Black! White! Yellow! Red! Copulate in a king-sized bed! Peace! Love! Share! Give! See Hair at StillPointe Theatre Initiative! The revolutionary Tribal Love-Rock Musical, with Book and Lyrics by Gerome Ragni and James Rado, and Music by Galt MacDermot, takes to the stage at Strand Theater as an end of summer blaze of musical glory. Directed by Amanda J. Rife with Musical Direction provided by Stacey Antoine, this groovy, feel-good, ‘power-to-the-people’ musical is the perfect way to enjoy the remainder of the summer theatrical season.
The set itself nestled in the confines of the intimate Strand Theatre becomes a character all its own thanks to Scenic Artist Amanda J. Rifes. With segments of wall covered in decoupage wallpaper bits and the larger than life of the Bukowski draft card in hand; the atmosphere is honed into the era:Amanda J. Rifein the streets of Baltimore is radiant and present. The ingenious use of the space below the overhang and the space above gives the setting a multi-dimensional play space allowing members of the tribe to perform all over, low and high. Ways’ design brings the audience into the tribe; you’re not longer just watching the be-in and are with them and feeling that psychedelic energy radiate from member to member. It’s a stunning set to look on and you could easily spend the whole show just taking in all the trippy details, especially the bubbling hookah.
Costume Designer Jayne Harris doesn’t stifle the flow of the groovy reality in which the play is set. Her authentic threads have a vintage look to them and really enhance that mellow feeling of peace and love. From the stringy fringes to the bandanas and huge hair looks, Harris really has a handle on how to keep the hippies looking happy. Everyone has a unique look, no two hippies the tribe look quite the same; it’s really spacey and quite enchanting to take in, completing the overall ambiance of the show.
Musical Director Stacey Antoine creates a series of stunning emotional sounds from the tribe. Powerhouse numbers like “Aquarius” and “Let The Sunshine In” are belting with such force emotions that it shakes the theatre with rapture, creating a palpable pulse that surges through the audience. Antoine creates the perfect balance in the juxtaposition of these intense numbers and more subdued numbers like “Hashish,” which is fluidly surreal and “Good Morning Starshine,” which is sublime. Antoine’s overall focused work makes for a brilliant ensemble that really radiates the truth, love, harmony and light behind the music of this production.
The groove just keeps flowing as the individual performers really showcase their talents. Dionne (Shannon L. Graham) has a magnificent and powerful sound, featured in both the opening number and again in trio for “White Boys.” Joining Graham for the irreverent sexual song is Lawrence D. Bryant IV (a member of the tribe) with his smooth and impressive higher range. The opposing number “Black Boys” features Suzannah (Zoe Kanter) and Walter (Jon Kevin Lazarus) really getting their vocal groove on. Kanter has a brilliant belting voice that is borderline operatic, which can be heard throughout the production.
A crystalline sound comes from Woof (Ben Shaver) when he starts crooning in “Sodomy.” It’s an intense sound that just sweeps you up into the gentle atmosphere of everything that’s floating around in the air. And while Shaver has the melody, Hud (Terrence Pope) has got the rhythm. Featured in “I’m Black” and various other numbers throughout the show, Pope adds a little flare to his dancing as well as his singing. And rounding out the incredible sounds is Shelia (Missy Wimbish). With a deep yet passionate sound in her voice for songs like “I Believe In Love,” you can feel her feelings as if they were radiating from her lips like sunbeams onto the flowers.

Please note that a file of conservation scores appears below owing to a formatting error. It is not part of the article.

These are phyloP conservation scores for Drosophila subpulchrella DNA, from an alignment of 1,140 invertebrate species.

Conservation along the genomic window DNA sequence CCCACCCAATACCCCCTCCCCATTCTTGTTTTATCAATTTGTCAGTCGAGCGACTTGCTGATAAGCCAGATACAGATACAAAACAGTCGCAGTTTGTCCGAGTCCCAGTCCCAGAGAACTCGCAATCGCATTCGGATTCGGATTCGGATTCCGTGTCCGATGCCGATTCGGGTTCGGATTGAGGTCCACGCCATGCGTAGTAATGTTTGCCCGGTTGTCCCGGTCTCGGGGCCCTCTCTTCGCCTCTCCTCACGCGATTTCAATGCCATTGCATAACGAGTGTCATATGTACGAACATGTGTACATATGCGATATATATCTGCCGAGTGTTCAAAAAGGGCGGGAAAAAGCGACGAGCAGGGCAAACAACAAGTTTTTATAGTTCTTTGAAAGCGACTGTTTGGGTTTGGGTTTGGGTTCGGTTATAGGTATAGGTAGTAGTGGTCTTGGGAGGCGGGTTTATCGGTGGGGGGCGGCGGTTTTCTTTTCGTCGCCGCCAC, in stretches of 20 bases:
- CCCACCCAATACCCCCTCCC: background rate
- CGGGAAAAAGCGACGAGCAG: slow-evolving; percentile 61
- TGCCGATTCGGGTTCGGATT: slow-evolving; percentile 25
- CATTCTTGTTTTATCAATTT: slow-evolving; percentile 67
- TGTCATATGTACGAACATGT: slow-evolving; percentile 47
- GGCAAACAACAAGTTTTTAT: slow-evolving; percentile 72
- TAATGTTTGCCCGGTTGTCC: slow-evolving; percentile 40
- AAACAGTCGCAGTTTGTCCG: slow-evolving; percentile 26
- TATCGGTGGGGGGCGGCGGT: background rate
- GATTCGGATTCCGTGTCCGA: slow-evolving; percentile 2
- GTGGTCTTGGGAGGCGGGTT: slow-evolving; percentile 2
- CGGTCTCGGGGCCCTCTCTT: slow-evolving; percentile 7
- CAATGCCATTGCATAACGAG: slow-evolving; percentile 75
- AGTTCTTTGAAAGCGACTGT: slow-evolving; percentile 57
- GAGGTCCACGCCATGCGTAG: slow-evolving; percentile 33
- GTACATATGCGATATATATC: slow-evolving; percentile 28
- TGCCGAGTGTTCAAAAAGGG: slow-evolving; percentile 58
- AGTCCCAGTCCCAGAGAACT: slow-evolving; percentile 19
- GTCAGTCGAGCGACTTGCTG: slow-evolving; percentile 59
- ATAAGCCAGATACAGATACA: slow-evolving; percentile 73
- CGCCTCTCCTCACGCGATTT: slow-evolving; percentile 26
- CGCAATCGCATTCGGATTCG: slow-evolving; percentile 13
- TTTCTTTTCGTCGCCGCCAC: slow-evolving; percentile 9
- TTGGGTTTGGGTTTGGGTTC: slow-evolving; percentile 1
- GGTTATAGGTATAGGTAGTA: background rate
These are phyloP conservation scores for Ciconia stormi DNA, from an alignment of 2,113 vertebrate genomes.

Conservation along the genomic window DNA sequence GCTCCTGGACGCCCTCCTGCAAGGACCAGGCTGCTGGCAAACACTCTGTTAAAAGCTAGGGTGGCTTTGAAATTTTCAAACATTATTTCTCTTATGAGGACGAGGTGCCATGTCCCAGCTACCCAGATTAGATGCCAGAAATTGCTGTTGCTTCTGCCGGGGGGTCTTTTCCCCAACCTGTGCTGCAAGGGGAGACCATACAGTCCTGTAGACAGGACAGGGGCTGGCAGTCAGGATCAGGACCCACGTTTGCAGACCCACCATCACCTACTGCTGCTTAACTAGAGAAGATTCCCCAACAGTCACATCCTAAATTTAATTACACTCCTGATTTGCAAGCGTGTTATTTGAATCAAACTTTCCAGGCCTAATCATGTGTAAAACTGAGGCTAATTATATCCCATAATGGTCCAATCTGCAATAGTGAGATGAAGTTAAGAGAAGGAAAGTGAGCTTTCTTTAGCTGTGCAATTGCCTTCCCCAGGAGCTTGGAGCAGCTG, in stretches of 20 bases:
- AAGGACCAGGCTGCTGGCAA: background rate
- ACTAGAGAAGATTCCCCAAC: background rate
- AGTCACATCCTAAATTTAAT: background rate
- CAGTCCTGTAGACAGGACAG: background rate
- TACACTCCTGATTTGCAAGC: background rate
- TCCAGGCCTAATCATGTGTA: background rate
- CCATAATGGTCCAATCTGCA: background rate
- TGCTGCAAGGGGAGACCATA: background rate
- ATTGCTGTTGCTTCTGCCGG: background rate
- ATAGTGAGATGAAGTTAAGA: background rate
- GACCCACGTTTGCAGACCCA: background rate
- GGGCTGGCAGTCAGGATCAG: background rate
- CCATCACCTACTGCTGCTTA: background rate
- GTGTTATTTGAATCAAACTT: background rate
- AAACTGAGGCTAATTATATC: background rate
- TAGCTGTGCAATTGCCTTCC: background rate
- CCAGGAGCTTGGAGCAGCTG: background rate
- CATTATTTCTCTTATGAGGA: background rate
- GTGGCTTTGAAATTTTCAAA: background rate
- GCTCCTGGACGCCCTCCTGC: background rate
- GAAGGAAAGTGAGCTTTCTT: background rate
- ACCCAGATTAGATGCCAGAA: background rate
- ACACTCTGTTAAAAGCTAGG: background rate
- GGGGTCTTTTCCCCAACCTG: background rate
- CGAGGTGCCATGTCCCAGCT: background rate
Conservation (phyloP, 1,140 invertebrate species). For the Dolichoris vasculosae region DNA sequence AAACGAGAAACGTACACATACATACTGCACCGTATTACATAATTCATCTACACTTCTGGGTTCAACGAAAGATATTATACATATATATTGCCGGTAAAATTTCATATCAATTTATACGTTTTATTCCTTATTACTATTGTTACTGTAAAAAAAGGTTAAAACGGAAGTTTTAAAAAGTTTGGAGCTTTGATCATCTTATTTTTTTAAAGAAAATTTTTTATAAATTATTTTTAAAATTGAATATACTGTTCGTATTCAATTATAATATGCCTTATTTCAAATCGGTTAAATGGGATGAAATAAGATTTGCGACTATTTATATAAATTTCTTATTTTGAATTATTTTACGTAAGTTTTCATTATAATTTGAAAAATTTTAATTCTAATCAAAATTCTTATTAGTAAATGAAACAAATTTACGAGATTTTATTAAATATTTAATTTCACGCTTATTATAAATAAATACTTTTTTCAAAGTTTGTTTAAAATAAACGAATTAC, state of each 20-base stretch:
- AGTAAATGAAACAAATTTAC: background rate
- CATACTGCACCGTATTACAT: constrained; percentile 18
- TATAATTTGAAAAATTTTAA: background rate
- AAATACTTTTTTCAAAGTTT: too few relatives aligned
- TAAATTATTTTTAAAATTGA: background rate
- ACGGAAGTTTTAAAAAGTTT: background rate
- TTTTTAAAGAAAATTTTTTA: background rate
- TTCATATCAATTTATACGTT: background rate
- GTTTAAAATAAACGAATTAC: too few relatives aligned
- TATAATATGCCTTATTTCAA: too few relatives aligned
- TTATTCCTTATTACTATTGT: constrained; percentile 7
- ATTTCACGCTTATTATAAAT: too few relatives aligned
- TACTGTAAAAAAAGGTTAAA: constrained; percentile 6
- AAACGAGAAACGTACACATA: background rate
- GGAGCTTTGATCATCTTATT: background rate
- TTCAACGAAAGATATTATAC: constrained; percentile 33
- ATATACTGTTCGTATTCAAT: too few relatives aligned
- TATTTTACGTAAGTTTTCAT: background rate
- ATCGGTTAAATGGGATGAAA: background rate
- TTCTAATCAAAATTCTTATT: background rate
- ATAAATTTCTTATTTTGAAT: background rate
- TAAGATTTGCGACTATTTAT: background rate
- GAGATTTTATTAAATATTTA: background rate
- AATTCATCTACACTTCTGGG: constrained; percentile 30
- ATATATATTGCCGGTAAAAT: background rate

Berger (Adam Cooley) invites the audience into the menagerie of hippy culture and feel-good moments. Cooley masters the groovy lingo and is personable with the audience in a way that just makes everyone feel welcome. When he gets going with “Donna” he’s pumped full of enthusiasm and his body really engages the trippy beat of the song. Sharing the title number “Hair” with Claude (Bobby Libby) the enthusiasm only multiplies tenfold as their bromance blossoms under the beat of this song.
Libby, as the passionately conflicted Claude Bukowski, is stellar in the role. Each of his songs is filled with a soulful yearning to find his place in life. His main solo “I’ve Got Life” is imbued with an organic and heartfelt reality of his soul; an honesty that radiates from his voice in this and his other numbers. Libby is particularly emotionally expressive and uses his full body to do so; letting what he reflects on his face radiate through his entire body so that we can experience this difficult transition with him. “Where Do I Go” is a haunting number that digs even deeper into the depths of his psyche and really brings home the message of the show as a whole.
Bring your beads! And be ready to burn your draft card! Oh— and don’t forget to keep an eye out for M. Mead (Danielle Robinette) who might just try to insinuate her ballsy-self into a photograph with the tribe; watch out for that “hip-to-be-square.” And go see, feel, embrace, and love, the musical, Hair!
Running Time: Two hours, with one intermission.
Hair: The American Tribal Love-Rock Musical plays through August 24, 2013 at StillPointe Theatre Initiative at Strand Theater Company—1823 North Charles Street, in Baltimore, MD. For tickets, call (443) 874-4917, or purchase them online.